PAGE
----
> Andy, on behalf of the SPARQL-WG
>
> On 07/04/11 19:42, Sebastián Conca wrote:
>
>> Dear Andy,
>>
>> First, I am sorry for the long delay in answering your email.
>>
>> Thank you very much for your reply. I read the Editor's Draft document
>> that you mentioned, and I still have some concerns about the definition
>> of the semantics of property paths; despite the fact that some of the
>> counterintuitive results described in my previous mail were solved with
>> the new definition of this semantics, there are still queries containing
>> equivalent regular expressions that return different answers, as shown
>> below. This time, the examples were not tested in ARQ, because the last
>> version of ARQ is working with the semantics described on the Working
>> Draft document, so I apologize if there are incorrect results in some of
>> the examples (to the best of my understanding they are correct).
>>
>> Consider the graph G:
>>
>> :a :p :b
>> :b :p :c
>> :c :p :a
>>
>> and the following query Q1:
>>
>> SELECT * WHERE { :a (:p*) ?x }
>>
>> The result of applying Q1 over G is:
>>
>> ?x= :a, :b, :c
>>
>> Now consider the query Q2:
>>
>> SELECT * WHERE { :a (:p?)/(:p*) ?x }
>>
>> The result of applying Q2 over G is:
>>
>> ?x= :a, :b, :c, :b, :c, :a
>>
>> Clearly the path properties used in the above queries are equivalent
>> (regular expressions). Notice that the operator * is not nested in the
>> regular expressions in Q1 and Q2.
>>
>> Now consider the following query Q3, containing a regular expression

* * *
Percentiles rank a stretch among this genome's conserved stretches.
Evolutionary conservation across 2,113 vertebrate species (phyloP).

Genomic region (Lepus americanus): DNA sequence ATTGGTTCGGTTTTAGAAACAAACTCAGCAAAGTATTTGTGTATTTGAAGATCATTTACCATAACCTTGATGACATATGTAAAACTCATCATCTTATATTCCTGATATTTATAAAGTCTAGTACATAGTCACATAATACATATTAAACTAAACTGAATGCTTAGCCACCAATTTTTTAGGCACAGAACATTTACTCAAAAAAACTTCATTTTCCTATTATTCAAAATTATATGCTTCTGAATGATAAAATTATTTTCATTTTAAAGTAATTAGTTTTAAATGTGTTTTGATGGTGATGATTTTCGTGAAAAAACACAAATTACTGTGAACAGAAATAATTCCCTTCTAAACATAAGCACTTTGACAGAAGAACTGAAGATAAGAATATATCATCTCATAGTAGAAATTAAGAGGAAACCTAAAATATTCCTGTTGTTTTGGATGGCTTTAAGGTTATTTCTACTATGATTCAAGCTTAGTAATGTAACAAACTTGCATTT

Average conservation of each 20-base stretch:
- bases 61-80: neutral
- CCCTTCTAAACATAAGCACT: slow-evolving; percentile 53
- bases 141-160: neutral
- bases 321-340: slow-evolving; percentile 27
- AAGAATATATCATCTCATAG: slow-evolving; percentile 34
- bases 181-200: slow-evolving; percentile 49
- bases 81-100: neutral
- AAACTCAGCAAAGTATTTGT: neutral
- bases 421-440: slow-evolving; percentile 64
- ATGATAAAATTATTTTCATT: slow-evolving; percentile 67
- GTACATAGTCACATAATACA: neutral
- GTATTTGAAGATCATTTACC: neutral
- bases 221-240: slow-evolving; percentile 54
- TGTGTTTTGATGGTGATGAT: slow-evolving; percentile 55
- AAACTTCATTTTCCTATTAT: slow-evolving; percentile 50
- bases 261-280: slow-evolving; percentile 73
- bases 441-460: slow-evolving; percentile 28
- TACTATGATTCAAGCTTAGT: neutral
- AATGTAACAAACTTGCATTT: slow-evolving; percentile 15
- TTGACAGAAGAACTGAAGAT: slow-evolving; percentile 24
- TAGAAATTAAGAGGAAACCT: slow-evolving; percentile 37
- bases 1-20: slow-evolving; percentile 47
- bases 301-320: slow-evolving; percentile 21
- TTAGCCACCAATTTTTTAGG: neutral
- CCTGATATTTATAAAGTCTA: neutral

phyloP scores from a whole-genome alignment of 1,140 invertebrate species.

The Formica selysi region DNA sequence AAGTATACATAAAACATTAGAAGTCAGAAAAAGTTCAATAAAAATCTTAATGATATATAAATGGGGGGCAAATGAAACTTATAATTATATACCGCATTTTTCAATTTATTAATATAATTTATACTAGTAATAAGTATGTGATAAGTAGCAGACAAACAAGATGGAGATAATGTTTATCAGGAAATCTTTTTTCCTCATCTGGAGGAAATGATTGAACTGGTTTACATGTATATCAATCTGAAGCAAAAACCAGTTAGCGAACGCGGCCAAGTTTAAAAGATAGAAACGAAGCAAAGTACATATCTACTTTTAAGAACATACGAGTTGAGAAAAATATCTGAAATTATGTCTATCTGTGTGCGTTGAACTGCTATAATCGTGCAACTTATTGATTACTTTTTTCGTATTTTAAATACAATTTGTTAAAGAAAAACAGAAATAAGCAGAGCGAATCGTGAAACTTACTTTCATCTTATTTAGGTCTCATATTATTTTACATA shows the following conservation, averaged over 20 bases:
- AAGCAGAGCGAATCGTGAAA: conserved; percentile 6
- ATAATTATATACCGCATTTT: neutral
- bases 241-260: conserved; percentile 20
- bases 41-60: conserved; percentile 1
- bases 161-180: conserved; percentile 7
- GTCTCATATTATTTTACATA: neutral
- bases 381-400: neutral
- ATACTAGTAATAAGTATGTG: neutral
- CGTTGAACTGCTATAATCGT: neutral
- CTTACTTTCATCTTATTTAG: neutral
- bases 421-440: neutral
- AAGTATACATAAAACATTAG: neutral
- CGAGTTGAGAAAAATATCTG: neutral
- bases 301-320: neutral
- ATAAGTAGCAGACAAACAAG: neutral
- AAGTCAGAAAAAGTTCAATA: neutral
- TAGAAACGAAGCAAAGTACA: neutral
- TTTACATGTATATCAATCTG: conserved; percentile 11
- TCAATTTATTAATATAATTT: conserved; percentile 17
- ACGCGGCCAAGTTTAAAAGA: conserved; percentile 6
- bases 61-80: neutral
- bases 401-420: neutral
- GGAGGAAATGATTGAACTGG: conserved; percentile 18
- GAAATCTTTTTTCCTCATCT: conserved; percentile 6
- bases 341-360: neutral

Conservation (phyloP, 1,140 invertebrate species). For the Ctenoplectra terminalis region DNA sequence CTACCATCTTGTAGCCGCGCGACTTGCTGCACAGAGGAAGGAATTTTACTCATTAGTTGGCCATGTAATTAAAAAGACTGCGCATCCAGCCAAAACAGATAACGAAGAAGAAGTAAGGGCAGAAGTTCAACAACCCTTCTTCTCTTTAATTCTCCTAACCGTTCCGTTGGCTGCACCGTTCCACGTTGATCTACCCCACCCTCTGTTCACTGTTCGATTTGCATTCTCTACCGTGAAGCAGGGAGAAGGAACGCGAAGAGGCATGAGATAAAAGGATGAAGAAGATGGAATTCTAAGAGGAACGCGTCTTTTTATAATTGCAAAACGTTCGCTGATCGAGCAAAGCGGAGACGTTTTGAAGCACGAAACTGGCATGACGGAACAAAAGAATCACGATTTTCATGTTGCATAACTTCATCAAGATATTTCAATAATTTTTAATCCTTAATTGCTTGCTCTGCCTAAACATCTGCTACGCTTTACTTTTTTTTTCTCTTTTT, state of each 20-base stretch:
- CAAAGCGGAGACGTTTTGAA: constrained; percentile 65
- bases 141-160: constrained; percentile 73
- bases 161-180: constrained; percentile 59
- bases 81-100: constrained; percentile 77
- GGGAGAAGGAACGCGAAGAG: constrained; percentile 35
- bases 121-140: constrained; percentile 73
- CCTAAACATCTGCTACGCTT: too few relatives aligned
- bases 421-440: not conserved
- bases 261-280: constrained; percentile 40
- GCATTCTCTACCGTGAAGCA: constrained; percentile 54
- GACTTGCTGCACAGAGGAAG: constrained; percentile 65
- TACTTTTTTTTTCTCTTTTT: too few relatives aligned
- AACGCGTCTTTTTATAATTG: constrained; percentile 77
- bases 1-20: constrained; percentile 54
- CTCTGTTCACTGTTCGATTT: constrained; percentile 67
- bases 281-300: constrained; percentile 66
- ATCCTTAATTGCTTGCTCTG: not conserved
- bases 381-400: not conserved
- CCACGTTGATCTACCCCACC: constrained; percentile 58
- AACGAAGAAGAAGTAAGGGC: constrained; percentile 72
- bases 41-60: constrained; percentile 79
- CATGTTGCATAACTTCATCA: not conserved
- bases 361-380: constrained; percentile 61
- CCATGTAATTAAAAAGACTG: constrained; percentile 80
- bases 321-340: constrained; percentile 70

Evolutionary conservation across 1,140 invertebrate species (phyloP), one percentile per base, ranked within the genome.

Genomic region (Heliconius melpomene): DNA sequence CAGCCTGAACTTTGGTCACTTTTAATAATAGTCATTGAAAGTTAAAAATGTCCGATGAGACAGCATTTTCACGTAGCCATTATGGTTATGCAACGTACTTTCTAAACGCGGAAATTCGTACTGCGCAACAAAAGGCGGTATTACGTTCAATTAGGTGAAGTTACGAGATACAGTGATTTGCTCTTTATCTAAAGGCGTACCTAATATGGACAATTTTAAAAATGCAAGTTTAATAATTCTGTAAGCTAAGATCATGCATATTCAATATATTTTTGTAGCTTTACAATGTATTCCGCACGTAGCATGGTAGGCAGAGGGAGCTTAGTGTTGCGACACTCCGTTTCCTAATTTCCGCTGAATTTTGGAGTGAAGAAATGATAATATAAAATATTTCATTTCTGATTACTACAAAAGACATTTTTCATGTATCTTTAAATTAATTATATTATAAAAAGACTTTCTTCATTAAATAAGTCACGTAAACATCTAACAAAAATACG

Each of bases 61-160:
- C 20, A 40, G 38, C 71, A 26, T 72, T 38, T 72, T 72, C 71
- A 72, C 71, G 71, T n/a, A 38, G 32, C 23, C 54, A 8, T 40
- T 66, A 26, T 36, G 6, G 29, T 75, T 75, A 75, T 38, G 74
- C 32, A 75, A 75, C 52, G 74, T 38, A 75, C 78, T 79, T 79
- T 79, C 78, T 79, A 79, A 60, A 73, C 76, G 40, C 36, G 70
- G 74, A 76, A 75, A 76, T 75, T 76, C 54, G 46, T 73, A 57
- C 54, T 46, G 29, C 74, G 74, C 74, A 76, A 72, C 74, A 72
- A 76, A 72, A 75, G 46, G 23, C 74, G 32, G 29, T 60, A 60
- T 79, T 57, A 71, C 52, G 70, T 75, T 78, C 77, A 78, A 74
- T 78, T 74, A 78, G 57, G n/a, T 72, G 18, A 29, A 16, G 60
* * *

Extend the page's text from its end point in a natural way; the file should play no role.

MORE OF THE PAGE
>> that is equivalent to the expressions in the previous examples:
>>
>> SELECT * WHERE { :a (:p*)/(:p*) ?x }
>>
>> Now, the result of Q3 over G is:
>>
>> ?x = :a, :b, :c, :b, :c, :a, :c, :a, :b.
>>
>> I don't know how the user could interpret the above results.
>>
>> I would really appreciate it if you could tell me your opinion about
>> these examples.
>>
>>
>> Thank you very much.
>> With best regards,
>> Sebastián Conca
>>
>> El 25 de marzo de 2011 09:07, Andy Seaborne
>> <andy.seaborne@epimorphics.com <mailto:andy.seaborne@epimorphics.com>>
>>
>> escribió:
>>
>>    Sebastián,
>>
>>    The details of the property path expressions is something the WG has
>>    been working on recently and there are changes in the specification
>>    since the last published working draft in response to comments from
>>    the community and from discussions with the working group. You can
>>    see the changes in the editors' draft at
>>    http://www.w3.org/2009/sparql/docs/query-1.1/rq25.xml.
>>
>>    The path evaluation has changed recently to make it in-line with the